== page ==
This morning, a scene of me as a young girl in long pigtails sitting on the front doorstep of a red brick house playing jacks appeared. As long as I had my little cloth pouch with ten six-pronged jacks and a rubber bouncy ball in my pocket, I never had reason to be bored.

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The Magical Mirror

The Magical Mirror

When I look in the mirror today, I see a woman’s face crossing over into midlife. The changes in the delicate skin around and within the arcs beneath her eyes are a little unnerving.

In my mind, I’m not quite there yet. I want to tilt the mirror to a different angle, modify the light, or wipe away the years with my sleeve like fog from a steamy shower.

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“Stay True” Little Chalky, Corn-syrupy Affirmations

“Stay True” Little Chalky, Corn-syrupy Affirmations

A lot of us are feeling the winter doldrums in full force right now.

Part of it is the cold weather and lack of sun.

Part of it, since I’m updating this post for 2017, is post-election anxiety.

And another part, for me anyway, a girl who made her debut into this crazy world during the stark of a Minnesota winter, is the realization I’m a year older again. If I stand on my tippy toes, I can peer into the other side of the half-century mark.

For the past few years, between my late January birthday and Valentine’s Day, my moods swing back and forth as though I’m in the front seat of Steel Venom, that U-shaped inverted roller coaster at Valleyfair my kids coaxed me into riding on a couple years ago.

All I can say when I feel this way is . . . thank goodness for conversation hearts.

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Hmmmmmm (a silly, little grammar lesson)

Hmmmmmm (a silly, little grammar lesson)

“Mommy, look, the sky is all blue and white,” my first-born says a decade ago while buckled in her booster seat in the back of the car on the way to preschool.

I glance in the rear-view mirror and see her stretching her neck to see more sky, the sun splashing on her little brunette bob haircut that frames her face like Dora the Explorer, her favorite back then.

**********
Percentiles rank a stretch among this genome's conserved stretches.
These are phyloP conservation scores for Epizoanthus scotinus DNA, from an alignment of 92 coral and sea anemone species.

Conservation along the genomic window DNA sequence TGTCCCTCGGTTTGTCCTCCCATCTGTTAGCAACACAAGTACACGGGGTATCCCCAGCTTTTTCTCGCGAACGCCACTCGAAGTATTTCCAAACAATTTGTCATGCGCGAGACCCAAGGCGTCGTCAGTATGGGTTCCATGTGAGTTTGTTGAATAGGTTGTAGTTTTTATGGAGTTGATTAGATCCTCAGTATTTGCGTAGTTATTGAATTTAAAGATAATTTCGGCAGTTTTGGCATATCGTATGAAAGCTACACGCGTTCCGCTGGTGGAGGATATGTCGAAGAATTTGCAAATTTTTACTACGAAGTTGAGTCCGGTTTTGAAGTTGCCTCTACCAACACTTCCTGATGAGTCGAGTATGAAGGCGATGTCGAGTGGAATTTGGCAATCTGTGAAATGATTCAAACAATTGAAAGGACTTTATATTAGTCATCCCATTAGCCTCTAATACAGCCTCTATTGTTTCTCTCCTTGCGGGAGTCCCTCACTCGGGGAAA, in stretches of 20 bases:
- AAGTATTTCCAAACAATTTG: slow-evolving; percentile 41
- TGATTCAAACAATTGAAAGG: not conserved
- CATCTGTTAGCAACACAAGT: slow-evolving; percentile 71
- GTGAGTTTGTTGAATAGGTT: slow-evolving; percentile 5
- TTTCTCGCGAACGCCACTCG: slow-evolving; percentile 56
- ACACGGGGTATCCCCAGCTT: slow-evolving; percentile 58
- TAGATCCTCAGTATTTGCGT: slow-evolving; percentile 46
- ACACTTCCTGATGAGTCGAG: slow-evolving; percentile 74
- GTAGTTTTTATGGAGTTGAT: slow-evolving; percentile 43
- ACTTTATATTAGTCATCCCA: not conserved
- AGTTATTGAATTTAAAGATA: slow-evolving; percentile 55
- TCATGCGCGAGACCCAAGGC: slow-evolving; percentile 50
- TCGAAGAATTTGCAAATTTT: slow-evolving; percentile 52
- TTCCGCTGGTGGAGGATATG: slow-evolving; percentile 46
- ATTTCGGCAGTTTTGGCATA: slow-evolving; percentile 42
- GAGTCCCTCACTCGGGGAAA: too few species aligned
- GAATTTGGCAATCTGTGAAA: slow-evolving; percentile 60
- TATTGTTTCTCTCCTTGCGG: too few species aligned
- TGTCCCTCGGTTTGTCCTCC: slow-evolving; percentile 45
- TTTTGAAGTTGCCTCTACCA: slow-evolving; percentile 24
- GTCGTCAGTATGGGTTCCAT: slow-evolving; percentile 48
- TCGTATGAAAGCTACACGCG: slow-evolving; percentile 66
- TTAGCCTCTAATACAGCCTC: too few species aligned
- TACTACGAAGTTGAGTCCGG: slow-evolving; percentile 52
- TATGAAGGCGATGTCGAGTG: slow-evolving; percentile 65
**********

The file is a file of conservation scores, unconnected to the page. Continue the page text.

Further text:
“Yeah, those clouds sure are fluffy aren’t they? I wish I could have one as my pillow,” I say.

“Me, too,” she says.

“How do you think we might get one?” I ask.

“Hmmmmmm. I think I might need my stool,” she says.

“Hmmmmmm. I think so, too. I say.

Apparently the latest New Year’s trend is to choose a word of the year instead of resolutions that set us up for failure. So I’ve decided—in  honor of that inquisitive little moment of infinite possibilities lodged in my memories and recorded in my journal—that my word of the year is going to be Hmmmmmm.

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I Only Knew Her Peanut-Butter-Lovin’ Son from Fliers Taped on Storefronts

I Only Knew Her Peanut-Butter-Lovin’ Son from Fliers Taped on Storefronts

Author’s Notes: I published this essay on the 26th anniversary of Jacob’s disappearance. As we approach the 27th anniversary, it has recently been announced his remains have been found and his killer, Danny Heinrich, has confessed. A link to the news report is located at the end of this essay. My heart goes out to the Wetterling family. I am deeply grateful to them for all they’ve done to empower the rest of us in our efforts to keep our children safe. 


As I look out my kitchen window and watch leaves fall from trees, I sometimes wonder what her quiet moments are like, still grieving the son who used to dive onto her bed like Superman.

Jacob Erwin Wetterling. Snatched into oblivion at the age of 11 on Oct. 22, 1989, by a masked gunman quarter-mile from his home and down the country road from my college campus in rural St. Joseph, Minnesota.